Thornton Heath Library, Croydon, by FAT
FAT’s architecture isn’t exactly subtle, but its Thornton Heath Library is cleverly designed and impeccably detailed, says Rory Olcayto
‘Thornton Heath has a desperate kind of mid-19th-century artisan character,’ states Pevsner’s Buildings of England series, adding that there is little to enjoy in this ‘relentless suburban sprawl’.
Walking along the shambolic, piecemeal Brigstock Road, past the ‘Best Hand Car Wash in the UK’, the Cheap and Cheerful furniture store and the Braids ‘R’ Us beauty salon, you can see why Pevsner finds this Croydon suburb so hard to like. Despite a solid Victorian and 1920s townscape, which mixes terraces with commercial yards and semi-detached villas, it’s a crazy jumble: road signs, shopfronts, street lamps and cars - hundreds and hundreds of cars.
A few minutes’ walk westwards from the railway station, the road widens, and there is a clear view of something at odds with Pevsner’s observations: a striking, graphic, gleaming white pavilion, fixed to the front of a Edwardian block and set alongside a very busy bus stop. Its function is spelled out in large freestanding three-dimensional letters, in case you’re not sure what lies inside. Welcome to FAT’s £1.5 million revamp of the local Carnegie library.
London-based practice FAT makes provocative architecture that invites you to think about what you’re looking at. Its buildings have a dreamy, prosaic quality that offends or delights depending on your taste. In the 2002 book Fame and Architecture, founding director Sean Griffiths says FAT’s work ‘makes references to “high” architecture but it also has readings accessible to others’. That might explain why director and co-founder Sam Jacob described the practice’s magnificent Heerlijkheid Hoogvliet community building in the Netherlands (AJ 06.11.08) as ‘not Arcadia, but an imaginary Arcadia’, when much of it resembles the landscape of a Nintendo videogame.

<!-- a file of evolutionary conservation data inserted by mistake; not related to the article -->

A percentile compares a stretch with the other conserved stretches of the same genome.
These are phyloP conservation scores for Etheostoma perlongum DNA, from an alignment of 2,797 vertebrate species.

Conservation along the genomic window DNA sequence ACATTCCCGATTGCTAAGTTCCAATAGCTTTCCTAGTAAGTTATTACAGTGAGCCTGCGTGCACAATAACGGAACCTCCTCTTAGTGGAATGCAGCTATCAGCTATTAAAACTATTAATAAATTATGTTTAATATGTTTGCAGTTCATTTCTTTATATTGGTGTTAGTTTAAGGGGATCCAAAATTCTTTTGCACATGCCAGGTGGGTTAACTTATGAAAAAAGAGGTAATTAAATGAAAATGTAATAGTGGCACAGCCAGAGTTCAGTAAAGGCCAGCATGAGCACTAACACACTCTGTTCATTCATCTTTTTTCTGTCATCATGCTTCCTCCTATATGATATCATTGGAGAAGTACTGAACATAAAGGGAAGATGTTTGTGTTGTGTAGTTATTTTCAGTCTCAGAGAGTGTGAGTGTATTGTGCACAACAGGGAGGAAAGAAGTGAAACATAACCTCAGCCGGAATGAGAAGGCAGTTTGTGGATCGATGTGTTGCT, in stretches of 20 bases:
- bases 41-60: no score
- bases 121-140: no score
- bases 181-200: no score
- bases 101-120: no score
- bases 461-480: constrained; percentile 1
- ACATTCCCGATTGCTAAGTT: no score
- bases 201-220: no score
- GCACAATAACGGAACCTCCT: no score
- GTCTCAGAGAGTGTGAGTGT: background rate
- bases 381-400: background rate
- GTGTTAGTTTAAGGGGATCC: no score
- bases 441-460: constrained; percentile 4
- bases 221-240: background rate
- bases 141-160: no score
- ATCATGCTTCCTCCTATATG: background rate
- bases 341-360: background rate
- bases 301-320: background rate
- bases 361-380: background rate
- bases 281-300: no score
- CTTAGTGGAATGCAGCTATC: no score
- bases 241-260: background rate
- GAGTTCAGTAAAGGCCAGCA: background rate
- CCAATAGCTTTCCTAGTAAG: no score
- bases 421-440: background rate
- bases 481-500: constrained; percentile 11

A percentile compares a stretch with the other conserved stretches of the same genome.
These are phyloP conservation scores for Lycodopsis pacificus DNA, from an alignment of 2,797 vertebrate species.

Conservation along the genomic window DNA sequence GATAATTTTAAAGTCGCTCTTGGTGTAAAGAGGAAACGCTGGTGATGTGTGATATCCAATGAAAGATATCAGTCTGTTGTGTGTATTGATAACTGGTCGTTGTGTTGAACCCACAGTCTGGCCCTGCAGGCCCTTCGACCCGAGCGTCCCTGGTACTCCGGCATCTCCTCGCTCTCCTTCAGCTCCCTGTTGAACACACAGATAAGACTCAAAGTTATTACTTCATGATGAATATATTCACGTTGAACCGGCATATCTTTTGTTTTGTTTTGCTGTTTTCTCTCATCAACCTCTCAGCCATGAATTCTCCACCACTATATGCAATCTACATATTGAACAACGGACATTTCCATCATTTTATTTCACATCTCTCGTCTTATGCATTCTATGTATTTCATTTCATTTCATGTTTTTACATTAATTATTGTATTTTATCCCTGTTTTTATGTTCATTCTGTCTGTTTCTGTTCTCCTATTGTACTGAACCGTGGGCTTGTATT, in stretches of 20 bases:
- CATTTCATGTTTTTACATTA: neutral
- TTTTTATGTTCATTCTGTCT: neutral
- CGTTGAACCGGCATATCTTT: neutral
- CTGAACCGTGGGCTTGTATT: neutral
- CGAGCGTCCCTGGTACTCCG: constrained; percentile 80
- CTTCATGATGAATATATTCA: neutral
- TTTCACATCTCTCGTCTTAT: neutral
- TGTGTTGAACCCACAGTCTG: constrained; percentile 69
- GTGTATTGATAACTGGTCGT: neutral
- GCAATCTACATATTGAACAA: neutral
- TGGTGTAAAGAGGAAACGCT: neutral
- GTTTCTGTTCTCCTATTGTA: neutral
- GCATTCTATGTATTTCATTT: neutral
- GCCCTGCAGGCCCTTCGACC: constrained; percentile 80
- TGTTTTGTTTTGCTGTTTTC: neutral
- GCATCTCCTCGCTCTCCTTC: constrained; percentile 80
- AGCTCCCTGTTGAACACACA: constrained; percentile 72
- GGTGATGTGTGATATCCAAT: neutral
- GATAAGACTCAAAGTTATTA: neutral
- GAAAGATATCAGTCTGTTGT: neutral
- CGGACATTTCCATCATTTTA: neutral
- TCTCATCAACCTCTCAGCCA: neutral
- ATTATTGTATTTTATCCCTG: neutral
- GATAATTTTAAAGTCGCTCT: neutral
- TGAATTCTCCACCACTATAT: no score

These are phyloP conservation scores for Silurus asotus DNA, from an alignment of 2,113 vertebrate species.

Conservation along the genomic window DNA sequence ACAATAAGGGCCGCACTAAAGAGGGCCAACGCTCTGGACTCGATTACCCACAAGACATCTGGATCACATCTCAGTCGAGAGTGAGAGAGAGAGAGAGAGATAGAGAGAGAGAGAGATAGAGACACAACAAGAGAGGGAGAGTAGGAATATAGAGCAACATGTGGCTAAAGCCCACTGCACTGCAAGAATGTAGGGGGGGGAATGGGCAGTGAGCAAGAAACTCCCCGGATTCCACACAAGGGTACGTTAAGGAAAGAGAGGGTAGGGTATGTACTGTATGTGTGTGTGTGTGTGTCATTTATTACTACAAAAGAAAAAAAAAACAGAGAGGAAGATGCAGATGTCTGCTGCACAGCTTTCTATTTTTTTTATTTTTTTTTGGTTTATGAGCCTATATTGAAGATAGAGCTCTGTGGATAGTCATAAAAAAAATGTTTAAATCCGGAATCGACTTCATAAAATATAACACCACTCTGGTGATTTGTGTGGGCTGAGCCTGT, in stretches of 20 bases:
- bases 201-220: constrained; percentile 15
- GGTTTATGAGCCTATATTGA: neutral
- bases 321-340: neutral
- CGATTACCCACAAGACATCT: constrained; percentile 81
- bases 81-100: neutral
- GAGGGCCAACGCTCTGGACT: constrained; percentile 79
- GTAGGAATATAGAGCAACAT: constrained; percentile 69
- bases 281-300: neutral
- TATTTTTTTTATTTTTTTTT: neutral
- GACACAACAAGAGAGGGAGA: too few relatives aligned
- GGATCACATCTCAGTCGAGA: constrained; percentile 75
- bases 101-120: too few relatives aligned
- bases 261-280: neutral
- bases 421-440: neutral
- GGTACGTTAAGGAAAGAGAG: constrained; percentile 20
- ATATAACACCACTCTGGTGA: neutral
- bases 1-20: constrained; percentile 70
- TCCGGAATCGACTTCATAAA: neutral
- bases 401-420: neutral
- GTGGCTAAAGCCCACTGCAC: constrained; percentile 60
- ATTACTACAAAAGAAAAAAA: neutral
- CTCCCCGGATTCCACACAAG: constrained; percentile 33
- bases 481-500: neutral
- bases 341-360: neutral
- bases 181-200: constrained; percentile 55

Thornton Heath Library, too, has two (and perhaps more) personalities. The cast concrete letters have a cartoonish feel, as if the whole building is a blown-up board-game piece, but, explains Charles Holland, the director who led the project, they also reference the sculptural grandeur of neo-classical civic facades. FAT’s intervention here is really quite rude: it nearly swallows the Edwardian facade, including the heraldic stone frieze around an old doorway it’s supposed to be nodding and winking at. It’s odd, then, that the result is a massive improvement, although the confident proportions and materiality of FAT’s new-build are very clear to see.
Given the complexity and craft FAT invests in its projects, Croydon Council should be applauded for granting the firm, funded by a £1.37 million Big Lottery grant, its first civic project in Britain. The brief was to expand the existing facility to offer a lending library, a reading area and café, a homework space, computers, a children’s library and community meeting rooms. A three-month public consultation gathered over 1,000 local comments, and included a display in a nearby Tesco, drop-in sessions, talks and school visits. This led to further demands: better usability, a wider community role, access to the garden and a contemporary entrance pavilion of ‘outstanding architectural quality’. In October 2007, the Big Lottery grant was awarded. Construction began in June last year and the building was completed this July.